Researchers assess what it will take to support sustainability within the global fashion industry.
Every year, the fashion industry emits 1.2 billion tons of greenhouse gases.
Fast fashion, which is a common business model for modern fashion retailers, emphasizes fast turnaround times for garment manufacturing, low production costs, and high volumes to keep up with current trends.
In a recent article, Meital Peleg Mizrachi and Alon Tal of Tel Aviv University call for regulatory action to achieve a more sustainable fashion industry. Mizrachi and Tal encourage policy changes to reshape production patterns and business models of fashion companies.
Mizrachi and Tal describe a model for a more sustainable approach to fashion known as the circular economy. Essentially, a circular economy designs products in a way that “supports sustainability, social justice, and economic well-being.” This model promotes sustainability and equity by reducing waste and producing items that prioritize longevity of use and potential for reuse.
Mizrachi and Tal contrast a sustainable fashion industry with the industry’s current focus on fast fashion.
According to Mizrachi and Tal, industry critics are expressing concern over brands’ use of sustainability in their marketing materials. Often, companies that claim to be sustainable are often “all style and no substance,” Mizrachi and Tal explain, meaning they don’t implement circular solutions into their business models.
To demonstrate how sustainable efforts could work, Mizrachi and Tal point to a 2021 UK initiative led by 17 leading fashion companies called “Textiles 2030”. The initiative commits these companies, which account for half of UK clothing sales, to reduce greenhouse gas emissions by 50% and water consumption by 30%. The Textiles 2010 initiative achieves these goals by integrating “new circular economy approaches into their business model by 2030”.
At its core, the Textiles 230 initiative urges the industry to produce garments that have the ability to be sustainable and recyclable, providing a paradigm for putting the circular business model into practice.
Researching the best alternatives to fast fashion, Mizrachi and Tal assess the feasibility of various policy interventions that would encourage sustainable fashion outcomes.
Mizrachi and Tal emphasize “pay-as-you-throw” community initiatives as a possible route to sustainable goals, in which residents must pay fees based on the amount of solid waste they dispose of. According to Mizrachi and Tal, this program works as a monetary incentive for individuals to accumulate less waste and would be very effective in building sustainability.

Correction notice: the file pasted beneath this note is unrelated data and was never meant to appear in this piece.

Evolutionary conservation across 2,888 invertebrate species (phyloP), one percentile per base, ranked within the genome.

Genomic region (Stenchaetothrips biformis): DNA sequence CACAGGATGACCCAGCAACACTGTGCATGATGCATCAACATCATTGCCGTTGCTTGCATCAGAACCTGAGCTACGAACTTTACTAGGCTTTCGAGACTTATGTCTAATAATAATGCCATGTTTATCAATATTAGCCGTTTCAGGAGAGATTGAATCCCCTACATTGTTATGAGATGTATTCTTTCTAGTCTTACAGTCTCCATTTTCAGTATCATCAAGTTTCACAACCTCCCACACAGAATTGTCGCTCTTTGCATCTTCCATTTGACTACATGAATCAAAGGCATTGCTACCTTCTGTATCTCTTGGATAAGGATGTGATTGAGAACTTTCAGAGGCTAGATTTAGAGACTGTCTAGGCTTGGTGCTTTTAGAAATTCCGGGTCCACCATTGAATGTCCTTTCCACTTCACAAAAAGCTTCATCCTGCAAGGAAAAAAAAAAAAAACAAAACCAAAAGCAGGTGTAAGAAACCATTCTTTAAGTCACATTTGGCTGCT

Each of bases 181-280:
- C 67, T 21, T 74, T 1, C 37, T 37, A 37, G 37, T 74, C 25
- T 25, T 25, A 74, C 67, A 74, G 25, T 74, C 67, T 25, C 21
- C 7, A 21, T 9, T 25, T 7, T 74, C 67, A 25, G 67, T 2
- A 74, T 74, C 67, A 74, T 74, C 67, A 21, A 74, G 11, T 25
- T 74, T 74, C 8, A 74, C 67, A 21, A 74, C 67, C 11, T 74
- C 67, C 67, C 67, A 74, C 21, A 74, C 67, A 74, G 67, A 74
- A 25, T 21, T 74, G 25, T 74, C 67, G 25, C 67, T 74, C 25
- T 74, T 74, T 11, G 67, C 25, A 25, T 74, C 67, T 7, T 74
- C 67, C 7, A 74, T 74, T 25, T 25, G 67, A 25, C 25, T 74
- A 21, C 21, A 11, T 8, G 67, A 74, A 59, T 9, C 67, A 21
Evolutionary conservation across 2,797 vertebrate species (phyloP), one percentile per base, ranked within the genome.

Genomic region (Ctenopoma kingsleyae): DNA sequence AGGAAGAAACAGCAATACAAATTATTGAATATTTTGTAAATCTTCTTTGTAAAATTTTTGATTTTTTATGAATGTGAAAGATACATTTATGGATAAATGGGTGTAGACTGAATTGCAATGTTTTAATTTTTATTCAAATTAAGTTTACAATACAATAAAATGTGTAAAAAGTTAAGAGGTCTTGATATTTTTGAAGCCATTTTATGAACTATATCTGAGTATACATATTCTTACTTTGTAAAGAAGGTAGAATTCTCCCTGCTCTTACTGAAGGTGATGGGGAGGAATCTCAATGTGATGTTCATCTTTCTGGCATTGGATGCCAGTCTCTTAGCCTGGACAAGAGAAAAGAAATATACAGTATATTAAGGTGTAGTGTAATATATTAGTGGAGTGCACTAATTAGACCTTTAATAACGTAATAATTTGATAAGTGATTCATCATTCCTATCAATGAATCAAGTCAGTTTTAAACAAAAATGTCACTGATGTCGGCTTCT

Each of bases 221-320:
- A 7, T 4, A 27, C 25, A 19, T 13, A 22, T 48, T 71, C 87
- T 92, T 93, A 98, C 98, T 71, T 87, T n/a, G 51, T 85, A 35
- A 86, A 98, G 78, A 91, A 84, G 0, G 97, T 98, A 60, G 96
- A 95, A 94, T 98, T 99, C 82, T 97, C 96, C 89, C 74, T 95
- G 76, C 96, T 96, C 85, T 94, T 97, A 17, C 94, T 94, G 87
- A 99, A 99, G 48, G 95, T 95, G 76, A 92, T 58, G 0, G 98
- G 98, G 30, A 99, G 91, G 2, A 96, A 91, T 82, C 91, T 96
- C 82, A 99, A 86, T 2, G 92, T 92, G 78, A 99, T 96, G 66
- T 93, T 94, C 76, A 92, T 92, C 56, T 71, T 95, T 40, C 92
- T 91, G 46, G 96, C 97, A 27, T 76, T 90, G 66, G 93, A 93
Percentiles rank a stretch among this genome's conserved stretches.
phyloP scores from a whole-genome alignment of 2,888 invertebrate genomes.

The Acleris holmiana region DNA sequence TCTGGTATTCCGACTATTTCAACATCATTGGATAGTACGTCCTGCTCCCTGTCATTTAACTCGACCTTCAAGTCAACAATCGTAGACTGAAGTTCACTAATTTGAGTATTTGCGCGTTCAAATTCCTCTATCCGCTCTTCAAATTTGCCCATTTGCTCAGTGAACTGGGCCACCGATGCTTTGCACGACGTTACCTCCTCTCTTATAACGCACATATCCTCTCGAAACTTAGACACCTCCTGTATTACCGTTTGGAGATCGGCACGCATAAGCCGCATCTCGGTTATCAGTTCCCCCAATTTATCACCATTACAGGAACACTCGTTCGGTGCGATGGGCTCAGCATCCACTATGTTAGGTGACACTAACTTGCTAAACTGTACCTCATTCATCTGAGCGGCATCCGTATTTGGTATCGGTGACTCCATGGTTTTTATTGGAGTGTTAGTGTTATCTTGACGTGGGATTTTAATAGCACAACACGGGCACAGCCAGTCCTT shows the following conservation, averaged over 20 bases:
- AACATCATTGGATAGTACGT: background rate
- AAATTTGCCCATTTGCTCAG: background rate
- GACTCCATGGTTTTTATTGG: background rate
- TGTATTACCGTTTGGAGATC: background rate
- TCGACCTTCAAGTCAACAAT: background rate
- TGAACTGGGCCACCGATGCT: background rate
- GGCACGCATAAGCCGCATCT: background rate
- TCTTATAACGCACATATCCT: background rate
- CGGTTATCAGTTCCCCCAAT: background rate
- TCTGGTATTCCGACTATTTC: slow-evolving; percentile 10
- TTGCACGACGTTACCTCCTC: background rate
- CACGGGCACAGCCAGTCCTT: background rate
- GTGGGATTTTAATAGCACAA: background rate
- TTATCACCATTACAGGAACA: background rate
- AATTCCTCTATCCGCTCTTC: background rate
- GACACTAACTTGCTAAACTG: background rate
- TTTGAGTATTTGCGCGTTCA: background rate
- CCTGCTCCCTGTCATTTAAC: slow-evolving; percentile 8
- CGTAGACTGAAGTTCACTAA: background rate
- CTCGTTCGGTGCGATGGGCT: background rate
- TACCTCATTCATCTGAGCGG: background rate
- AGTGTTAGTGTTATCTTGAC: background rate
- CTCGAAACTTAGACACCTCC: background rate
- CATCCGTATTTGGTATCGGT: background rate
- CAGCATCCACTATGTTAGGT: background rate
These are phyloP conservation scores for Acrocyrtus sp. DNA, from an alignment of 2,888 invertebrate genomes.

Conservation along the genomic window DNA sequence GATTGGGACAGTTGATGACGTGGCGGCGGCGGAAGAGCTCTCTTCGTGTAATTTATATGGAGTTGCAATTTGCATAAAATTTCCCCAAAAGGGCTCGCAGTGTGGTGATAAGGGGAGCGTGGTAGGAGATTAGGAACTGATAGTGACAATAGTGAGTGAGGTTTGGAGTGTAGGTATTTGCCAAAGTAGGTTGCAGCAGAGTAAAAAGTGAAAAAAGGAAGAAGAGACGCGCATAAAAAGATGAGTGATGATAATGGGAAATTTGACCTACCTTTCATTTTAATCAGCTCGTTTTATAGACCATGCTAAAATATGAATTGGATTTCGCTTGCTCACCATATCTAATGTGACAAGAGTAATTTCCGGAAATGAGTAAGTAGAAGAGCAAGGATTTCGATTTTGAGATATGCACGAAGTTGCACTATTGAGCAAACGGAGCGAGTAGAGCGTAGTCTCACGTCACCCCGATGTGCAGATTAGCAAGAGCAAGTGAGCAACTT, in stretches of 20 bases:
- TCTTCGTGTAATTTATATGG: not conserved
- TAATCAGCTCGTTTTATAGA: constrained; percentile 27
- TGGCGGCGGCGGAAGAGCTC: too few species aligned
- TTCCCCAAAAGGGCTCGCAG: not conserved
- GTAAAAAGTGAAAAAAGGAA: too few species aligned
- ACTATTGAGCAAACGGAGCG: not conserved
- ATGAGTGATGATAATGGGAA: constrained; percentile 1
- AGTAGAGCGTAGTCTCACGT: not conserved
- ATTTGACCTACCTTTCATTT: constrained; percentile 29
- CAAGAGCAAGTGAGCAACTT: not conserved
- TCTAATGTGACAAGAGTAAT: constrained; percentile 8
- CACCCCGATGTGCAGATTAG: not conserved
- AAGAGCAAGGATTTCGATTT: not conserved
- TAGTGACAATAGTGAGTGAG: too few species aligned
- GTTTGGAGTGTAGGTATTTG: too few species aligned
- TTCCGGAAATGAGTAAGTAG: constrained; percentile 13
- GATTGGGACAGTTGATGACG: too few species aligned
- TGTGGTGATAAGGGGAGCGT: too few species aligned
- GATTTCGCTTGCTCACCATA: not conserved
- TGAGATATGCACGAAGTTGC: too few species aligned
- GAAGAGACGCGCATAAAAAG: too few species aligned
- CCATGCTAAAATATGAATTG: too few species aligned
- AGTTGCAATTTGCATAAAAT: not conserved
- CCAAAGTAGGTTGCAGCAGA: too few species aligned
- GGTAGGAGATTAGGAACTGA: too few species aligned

Mizrachi and Tal also target the fashion industry’s use of outsourcing as the culprit of hampering sustainability. Since an overwhelming majority of apparel manufacturers outsource labor, Mizrachi and Tal propose holding companies legally responsible for labor conditions. According to Mizrachi and Tal, this liability will both protect outsourced workers from below-average treatment and reduce environmental harm in the industry as a whole. Mizrachi and Tal acknowledge, however, that this alternative will likely provoke political backsliding.
Next, because Mizrachi and Tal argue that overconsumption contributes significantly to the predicament of unsustainable fashion, they advocate educational solutions as the answer. They indicate that educating consumers about the harmful environmental and social impacts of the fashion industry through programs such as collaborative community education can reduce harm. Mizrachi and Tal acknowledge, however, that this solution is long term – the effects of the educational initiatives will not be felt for years.
Additionally, Mizrachi and Tal see a carbon tax – imposed directly on fashion companies that emit greenhouse gases during production – as a potential way to reduce environmental damage. Mizrachi and Tal highlight a weakness of this solution: it will be very difficult to determine where the emissions occur in the production processes of the companies in order to be able to effectively assess the taxes.
As an alternative, Mizrachi and Tal suggest that governments impose higher taxes on fashion products that lack sustainable characteristics.
At the same time, argue Mizrachi and Tal, governments should actively support sustainable fashion businesses, including favorable loan terms for progressive companies.
Additionally, Mizrachi and Tal support a standardized certification program as a potential step on the road to sustainable fashion. Mizrachi and Tal envision a system in which fashion companies would be ranked based on their performance in sustainable categories, such as environmental waste, emissions and workers’ rights. According to Mizrachi and Tal, this type of certification system would make it easier for consumers to shop sustainably. On the other hand, Mizrachi and Tal understand that differing definitions of “sustainable fashion” could make this solution controversial when creating certification criteria.
Whichever approach to sustainability in the fashion industry is chosen, Mizrachi and Tal recommend that consumers remain at the heart of regulatory decisions.